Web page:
Rob Dauster is the editor of the college basketball website Ballin’ is a Habit. You can find him on twitter @robdauster.

2017 NCAA Tournament Final Four schedule, tip times, and announcer pairings

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National Semifinals– Saturday, April 1

6:09 p.m. EST, CBS, Glendale
No. 7 South Carolina vs. No. 1 Gonzaga (Jim Nantz, Grant Hill, Bill Raftery, Tracy Wolfson)

Approximately 40 minutes after conclusion of first game, CBS, Glendale
No. 1 North Carolina vs. No. 3 Oregon (Jim Nantz, Grant Hill, Bill Raftery, Tracy Wolfson)

VIDEO: The insane final 10 seconds of North Carolina’s win over Kentucky

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North Carolina and Kentucky ended in legendary fashion on Sunday.

After freshman Malik Monk buried a heavily-contested three-pointer to tie the game at 73-all for Kentucky with under 10 seconds left the Tar Heels didn’t use a timeout as Theo Pinson found forward Luke Maye for the game-winning jumper.

These 10 seconds will go down as one of the greatest finishes in NCAA Tournament history.

No. 1 seed North Carolina outlasts No. 2 seed Kentucky to advance to the Final Four

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North Carolina advanced to the Final Four for the second consecutive season and 20th time overall as the No. 1 seed Tar Heels outlasted No. 2 seed Kentucky, 75-73, during Sunday’s South Regional final in Memphis.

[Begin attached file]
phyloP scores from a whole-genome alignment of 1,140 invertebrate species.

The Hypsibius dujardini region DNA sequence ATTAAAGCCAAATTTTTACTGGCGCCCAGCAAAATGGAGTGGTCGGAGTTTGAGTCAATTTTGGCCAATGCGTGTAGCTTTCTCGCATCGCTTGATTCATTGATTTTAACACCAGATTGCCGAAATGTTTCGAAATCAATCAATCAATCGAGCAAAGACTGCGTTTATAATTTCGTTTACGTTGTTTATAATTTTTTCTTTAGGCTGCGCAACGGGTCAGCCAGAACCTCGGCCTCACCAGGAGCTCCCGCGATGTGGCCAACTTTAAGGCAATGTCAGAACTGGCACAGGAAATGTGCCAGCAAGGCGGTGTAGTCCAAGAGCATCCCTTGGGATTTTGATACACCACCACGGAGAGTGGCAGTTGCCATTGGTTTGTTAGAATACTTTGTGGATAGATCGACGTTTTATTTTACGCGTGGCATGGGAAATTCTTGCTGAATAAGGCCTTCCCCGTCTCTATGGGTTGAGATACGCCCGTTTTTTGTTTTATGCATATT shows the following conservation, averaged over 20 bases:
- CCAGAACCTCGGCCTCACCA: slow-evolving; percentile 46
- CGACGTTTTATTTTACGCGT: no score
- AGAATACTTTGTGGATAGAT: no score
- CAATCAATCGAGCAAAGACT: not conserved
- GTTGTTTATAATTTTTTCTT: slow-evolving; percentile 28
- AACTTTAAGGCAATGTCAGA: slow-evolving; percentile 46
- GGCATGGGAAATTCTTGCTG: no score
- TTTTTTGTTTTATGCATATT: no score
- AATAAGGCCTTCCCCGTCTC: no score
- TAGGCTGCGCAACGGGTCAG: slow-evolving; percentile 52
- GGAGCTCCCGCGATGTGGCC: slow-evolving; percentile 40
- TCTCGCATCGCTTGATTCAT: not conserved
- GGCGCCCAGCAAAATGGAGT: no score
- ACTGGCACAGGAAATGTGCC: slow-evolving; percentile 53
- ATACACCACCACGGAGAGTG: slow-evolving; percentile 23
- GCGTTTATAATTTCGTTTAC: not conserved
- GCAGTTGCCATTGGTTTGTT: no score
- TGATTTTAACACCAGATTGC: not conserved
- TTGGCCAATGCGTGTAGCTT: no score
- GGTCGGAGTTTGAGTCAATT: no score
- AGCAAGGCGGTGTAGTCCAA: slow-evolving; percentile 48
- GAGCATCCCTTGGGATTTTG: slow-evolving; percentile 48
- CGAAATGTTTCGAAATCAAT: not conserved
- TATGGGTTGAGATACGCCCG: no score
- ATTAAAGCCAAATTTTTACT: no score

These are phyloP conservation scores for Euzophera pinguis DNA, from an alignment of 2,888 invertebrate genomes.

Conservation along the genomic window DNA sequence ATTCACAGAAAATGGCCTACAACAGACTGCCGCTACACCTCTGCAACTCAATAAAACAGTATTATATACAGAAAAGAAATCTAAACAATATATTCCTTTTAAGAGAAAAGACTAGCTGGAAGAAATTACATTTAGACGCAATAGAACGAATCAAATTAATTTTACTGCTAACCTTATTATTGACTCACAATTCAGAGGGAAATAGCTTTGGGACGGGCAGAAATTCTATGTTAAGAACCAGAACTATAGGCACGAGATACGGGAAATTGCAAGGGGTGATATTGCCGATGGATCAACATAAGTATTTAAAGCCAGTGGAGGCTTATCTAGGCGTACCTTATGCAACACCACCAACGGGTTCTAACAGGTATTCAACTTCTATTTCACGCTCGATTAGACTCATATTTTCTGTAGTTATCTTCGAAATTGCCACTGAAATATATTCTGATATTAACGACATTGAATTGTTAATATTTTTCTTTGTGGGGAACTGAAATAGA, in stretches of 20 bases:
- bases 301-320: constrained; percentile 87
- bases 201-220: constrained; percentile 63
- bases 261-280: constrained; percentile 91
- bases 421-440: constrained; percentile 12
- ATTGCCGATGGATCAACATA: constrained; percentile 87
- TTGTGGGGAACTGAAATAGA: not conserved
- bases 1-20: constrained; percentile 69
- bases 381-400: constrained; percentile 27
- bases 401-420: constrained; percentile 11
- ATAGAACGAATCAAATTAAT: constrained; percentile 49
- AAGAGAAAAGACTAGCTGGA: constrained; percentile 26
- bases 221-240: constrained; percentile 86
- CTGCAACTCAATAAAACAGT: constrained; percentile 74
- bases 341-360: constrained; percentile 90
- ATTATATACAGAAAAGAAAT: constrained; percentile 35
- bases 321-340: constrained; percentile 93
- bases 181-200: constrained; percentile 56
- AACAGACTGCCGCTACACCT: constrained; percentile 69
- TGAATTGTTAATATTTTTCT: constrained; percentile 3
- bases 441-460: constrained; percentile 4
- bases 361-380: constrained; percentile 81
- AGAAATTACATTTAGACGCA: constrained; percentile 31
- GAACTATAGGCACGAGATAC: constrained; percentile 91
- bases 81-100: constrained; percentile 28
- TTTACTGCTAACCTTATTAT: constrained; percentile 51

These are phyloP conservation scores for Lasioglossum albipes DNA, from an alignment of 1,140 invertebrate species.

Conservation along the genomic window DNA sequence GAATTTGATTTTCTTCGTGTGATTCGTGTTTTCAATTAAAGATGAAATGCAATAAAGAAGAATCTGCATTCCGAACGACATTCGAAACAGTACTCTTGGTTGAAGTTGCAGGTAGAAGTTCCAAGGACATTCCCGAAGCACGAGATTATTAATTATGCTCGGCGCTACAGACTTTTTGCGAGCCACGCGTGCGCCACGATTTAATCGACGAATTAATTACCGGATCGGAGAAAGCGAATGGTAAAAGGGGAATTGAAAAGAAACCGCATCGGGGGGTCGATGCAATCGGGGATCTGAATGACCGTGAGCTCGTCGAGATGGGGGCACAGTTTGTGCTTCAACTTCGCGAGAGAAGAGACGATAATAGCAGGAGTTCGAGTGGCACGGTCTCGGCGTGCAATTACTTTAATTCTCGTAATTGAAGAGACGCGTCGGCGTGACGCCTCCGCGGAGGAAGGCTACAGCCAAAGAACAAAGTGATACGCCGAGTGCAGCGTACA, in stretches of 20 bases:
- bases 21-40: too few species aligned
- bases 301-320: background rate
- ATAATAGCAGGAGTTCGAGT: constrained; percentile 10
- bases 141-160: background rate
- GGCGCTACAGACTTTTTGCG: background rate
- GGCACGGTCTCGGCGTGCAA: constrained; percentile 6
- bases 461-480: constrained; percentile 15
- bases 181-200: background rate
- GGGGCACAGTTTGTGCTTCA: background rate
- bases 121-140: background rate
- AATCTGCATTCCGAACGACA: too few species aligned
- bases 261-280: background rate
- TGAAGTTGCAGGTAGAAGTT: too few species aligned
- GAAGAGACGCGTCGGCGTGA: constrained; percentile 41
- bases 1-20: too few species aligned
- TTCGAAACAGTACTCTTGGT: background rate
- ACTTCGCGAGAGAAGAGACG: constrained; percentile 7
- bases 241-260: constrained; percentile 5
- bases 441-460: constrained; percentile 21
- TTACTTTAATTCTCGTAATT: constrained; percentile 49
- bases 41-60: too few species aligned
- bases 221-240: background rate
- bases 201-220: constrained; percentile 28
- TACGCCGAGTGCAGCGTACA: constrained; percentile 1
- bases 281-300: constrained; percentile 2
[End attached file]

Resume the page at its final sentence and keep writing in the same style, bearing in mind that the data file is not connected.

Reserve forward Luke Maye knocked in the game-winning jumper for the Tar Heels with 0.3 seconds left to break a 73-all tie after Kentucky’s Malik Monk tied the game with a three-pointer on the previous possession.

The Tar Heels (31-7) overcame an ankle issue from junior point guard Joel Berry as North Carolina was led by Justin Jackson’s 19 points.

Maye also stepped up with a big game for North Carolina as he continued his strong March with 17 points. Berry added 11 points, as he went to the locker room during the first half to get his ankle looked at before returning to play later in the half.